Renewables and the damage done: cross post from the Spectator

Here is a concluding extract from a piece of mine published yesterday in the Spectator

However, the demonisation of coal and threats by a future government to destroy the value of any new coal power station means a return to an autonomous market-based new investment regime is impossible.  It may be that the Commonwealth is preparing to commission new non-intermittent power stations –- inevitably coal based — to shore up reliability.  While providing a patch-up, this would complete the dismantling of a national electricity market and place us on the path to the high-cost electricity regime that prevailed prior to the market reforms under Hawke, Kennett and Howard.   

A preferable outcome would be for the Canberra to guarantee that a future federal government would not adopt policies that expropriate any new investment (as governments already do with roads, ports and other long-lived infrastructure) and: 

  • Abolish the commonwealth’s Renewable Energy Target (RET) and the subsidies, presently about $75 per MWh, it creates for wind and large-scale solar;  
  • Eliminate the Small-Scale Renewable Energy Scheme (SRES) under which electricity users in general are forced to provide a subsidy of $40 per MWh to roof-top photovoltaic installations.  
  • Cease all government subsidies through the budget including guarantees to bodies like the Clean Energy Regulator and the Clean Energy Finance Corporation (CEFC).  

In addition, state government should remove subsidies like the Queensland Solar Bonus scheme and preferential feed-in-tariffs for PV generated electricity.  

With such policies, Australia would once again benefit from the cheap electricity that government market interventions have caused.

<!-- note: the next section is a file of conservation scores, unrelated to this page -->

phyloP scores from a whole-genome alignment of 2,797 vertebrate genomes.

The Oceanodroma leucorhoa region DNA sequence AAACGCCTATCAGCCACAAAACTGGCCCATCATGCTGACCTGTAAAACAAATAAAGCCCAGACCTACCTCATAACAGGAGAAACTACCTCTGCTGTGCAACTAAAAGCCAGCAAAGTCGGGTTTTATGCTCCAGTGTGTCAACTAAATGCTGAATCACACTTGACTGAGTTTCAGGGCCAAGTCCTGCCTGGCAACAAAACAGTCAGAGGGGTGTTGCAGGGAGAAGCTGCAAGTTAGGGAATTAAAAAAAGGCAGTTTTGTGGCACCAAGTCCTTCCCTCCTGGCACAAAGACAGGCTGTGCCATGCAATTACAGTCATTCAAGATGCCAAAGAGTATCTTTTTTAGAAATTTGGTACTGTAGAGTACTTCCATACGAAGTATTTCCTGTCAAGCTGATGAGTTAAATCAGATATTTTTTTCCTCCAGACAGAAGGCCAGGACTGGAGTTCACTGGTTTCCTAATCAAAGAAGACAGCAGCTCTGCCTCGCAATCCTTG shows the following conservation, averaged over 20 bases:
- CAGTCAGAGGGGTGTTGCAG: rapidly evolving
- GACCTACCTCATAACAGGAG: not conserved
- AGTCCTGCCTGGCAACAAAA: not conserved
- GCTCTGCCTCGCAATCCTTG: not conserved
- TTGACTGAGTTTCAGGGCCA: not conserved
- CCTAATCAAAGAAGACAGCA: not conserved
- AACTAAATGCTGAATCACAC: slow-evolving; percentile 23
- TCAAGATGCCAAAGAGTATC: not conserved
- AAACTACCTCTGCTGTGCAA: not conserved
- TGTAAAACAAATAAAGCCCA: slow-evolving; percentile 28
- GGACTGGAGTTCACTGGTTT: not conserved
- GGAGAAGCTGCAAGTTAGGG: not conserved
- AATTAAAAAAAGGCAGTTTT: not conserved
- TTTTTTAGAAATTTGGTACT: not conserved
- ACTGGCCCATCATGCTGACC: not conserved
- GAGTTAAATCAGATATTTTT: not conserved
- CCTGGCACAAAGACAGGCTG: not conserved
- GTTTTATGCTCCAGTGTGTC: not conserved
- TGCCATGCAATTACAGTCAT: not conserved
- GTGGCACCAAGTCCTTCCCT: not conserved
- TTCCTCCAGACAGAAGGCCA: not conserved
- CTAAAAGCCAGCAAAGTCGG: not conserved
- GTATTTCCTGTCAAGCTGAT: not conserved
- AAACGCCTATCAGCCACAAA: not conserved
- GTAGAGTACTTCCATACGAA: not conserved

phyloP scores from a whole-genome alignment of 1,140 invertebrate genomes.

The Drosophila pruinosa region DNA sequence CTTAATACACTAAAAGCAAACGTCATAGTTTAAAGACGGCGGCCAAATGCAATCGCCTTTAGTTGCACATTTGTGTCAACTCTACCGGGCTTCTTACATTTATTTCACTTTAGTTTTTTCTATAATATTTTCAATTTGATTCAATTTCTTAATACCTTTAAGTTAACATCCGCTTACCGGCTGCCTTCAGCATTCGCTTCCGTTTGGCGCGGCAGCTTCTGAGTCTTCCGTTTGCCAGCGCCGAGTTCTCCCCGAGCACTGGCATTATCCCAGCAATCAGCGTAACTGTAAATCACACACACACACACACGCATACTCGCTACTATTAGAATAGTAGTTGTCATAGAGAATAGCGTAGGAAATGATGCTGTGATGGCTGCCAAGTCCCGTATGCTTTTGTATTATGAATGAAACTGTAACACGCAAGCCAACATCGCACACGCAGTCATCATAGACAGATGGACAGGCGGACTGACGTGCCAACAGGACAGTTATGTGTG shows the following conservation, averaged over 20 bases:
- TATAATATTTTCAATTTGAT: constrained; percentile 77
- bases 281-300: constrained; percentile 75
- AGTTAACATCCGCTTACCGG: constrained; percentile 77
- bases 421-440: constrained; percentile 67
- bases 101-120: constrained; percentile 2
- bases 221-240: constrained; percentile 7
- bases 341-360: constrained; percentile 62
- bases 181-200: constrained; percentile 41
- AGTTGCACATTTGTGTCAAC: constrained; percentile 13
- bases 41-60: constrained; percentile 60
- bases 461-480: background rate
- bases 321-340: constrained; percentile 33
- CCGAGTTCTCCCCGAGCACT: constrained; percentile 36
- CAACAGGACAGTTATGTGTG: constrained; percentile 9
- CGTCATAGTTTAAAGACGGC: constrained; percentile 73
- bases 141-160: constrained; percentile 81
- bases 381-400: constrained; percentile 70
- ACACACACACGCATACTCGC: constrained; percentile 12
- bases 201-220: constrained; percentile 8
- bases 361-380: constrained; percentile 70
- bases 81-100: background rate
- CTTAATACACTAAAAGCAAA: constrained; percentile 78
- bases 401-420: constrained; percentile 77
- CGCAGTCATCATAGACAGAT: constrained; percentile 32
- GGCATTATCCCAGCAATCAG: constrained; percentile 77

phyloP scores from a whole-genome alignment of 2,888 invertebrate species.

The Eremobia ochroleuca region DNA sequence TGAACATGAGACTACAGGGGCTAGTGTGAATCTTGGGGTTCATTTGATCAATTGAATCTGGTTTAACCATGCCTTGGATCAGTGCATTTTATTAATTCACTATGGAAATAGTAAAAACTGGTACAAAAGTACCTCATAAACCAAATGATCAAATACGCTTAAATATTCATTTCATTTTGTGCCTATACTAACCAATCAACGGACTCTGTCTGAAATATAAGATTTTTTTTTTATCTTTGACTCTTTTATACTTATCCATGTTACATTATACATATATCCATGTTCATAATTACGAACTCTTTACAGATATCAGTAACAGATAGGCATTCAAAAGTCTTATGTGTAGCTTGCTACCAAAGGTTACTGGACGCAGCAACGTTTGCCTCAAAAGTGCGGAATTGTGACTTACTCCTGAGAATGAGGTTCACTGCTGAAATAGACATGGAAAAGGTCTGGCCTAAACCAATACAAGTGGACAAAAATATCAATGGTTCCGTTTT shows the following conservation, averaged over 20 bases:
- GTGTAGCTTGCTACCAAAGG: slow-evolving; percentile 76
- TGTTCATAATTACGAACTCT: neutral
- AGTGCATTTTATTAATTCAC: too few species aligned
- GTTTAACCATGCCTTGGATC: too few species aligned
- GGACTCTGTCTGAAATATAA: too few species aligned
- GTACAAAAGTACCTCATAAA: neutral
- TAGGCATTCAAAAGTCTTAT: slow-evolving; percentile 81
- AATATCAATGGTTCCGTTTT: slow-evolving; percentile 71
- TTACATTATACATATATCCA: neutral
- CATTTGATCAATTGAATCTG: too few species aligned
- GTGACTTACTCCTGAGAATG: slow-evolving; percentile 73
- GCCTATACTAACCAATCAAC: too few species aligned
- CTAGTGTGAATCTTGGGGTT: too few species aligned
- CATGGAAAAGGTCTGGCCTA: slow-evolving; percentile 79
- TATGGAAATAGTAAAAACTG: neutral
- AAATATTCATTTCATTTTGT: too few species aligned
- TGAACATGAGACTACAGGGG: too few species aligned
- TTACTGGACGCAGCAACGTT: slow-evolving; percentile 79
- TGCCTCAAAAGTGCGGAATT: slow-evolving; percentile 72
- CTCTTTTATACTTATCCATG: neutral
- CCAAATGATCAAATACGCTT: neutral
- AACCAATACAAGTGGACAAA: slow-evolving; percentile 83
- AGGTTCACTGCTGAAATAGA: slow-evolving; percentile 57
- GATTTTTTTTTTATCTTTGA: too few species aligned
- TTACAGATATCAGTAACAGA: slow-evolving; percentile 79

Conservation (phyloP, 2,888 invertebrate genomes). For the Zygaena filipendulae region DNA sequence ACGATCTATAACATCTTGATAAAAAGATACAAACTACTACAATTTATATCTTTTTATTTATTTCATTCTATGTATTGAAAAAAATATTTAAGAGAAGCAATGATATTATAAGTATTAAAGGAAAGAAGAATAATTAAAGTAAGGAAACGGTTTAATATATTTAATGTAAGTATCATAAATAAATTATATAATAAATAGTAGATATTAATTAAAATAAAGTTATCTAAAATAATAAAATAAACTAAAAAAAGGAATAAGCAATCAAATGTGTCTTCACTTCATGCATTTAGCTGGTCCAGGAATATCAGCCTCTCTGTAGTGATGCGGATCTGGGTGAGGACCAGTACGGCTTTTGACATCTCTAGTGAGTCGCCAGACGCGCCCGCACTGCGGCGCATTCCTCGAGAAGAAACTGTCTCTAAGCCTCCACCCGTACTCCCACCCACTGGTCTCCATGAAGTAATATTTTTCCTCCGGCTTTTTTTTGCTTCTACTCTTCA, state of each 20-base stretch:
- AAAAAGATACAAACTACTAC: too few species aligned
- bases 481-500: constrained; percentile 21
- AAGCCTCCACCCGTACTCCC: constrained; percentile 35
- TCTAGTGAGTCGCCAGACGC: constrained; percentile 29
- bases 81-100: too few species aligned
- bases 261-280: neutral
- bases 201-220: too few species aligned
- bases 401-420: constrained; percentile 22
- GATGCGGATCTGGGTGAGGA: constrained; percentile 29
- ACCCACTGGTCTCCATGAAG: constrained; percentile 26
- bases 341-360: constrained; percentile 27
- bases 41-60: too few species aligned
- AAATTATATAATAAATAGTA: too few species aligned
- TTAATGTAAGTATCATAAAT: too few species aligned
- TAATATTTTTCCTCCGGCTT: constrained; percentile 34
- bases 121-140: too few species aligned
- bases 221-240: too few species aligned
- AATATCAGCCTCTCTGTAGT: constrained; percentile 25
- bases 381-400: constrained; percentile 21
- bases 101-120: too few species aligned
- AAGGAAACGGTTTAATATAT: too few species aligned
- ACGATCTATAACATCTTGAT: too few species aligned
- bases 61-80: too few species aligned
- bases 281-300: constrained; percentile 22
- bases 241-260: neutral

The whole piece is here

The issue also got an airing on the Bolt Report last night.  Here is a clip.

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43 Responses to Renewables and the damage done: cross post from the Spectator

  1. Baldrick

    Great work as usual Alan exposing the Ruinable Energy fraud.

    Then you have Shorten on Q&A last night saying the way to drive down electricity prices is more investment in Ruinables. Crazy stuff.

  2. Barry

    So where in the Constitution does it say that the Federal Government can run a National Electricity Generating infrastructure?
    The best solution is always more competition whether it be inter-state or intra-state (preferable since I don’t want to move to another state)

  3. Bruce of Newcastle

    Global warming is still not happening. The temperature spike from the recent el Nino has mostly dissipated, and global temperature is back to where it was in 2002 just after the strong 2000 la Nina.

    You’d think that politicians might actually look to see whether there was any justification for trashing Australia before doing so. They don’t seem to be interested in that.

  4. H B Bear

    No investor or bank would trust future Australian governments without a life of plant power purchase agreement – further distorting the NEM. Politicians have now raised sovereign risk to third world levels and power prices will soon send the economy there too.

  5. MACK

    Business is warning that Greens’ policies cost jobs – but who’s listening in Canberra?
    http://www.smh.com.au/business/mining-and-resources/bluescopes-power-price-shock-triggers-share-slide-20170821-gy0xqe.html
    “Six months ago, at our half-year results presentation, I warned of an imminent energy supply catastrophe. This catastrophe is now happening,” BlueScope chief executive Paul O’Malley said on Monday.

  6. DJR96

    You all do realise that these subsidies are small fry compared to what the fossil fuel industries receive don’t you?
    So sure, can these subsidies – so long as you can all of them, including the ones on fossil fuels too. In fact, that would be a good way to accelerate renewables. So please bring it on!
    Meanwhile, stop being so incredibly hypocritical on calling for a halt to subsidies for renewables whilst supporting fossil fuel subsidies. It’s a really poor look.

  7. EvilElvis

    DJR96, you’re a fucking moron.

  8. Entropy

    Happy to end all so biddies DJR96. Don’t delude yourself that that would change the fossil fuel real cost advantage though.

  9. RobK

    So biddies= subsidies

    So biddies works too

  10. RobK

    DJR96,
    How are State royalties subsidies?

  11. Turnip

    You all do realise that these subsidies are small fry compared to what the fossil fuel industries receive don’t you?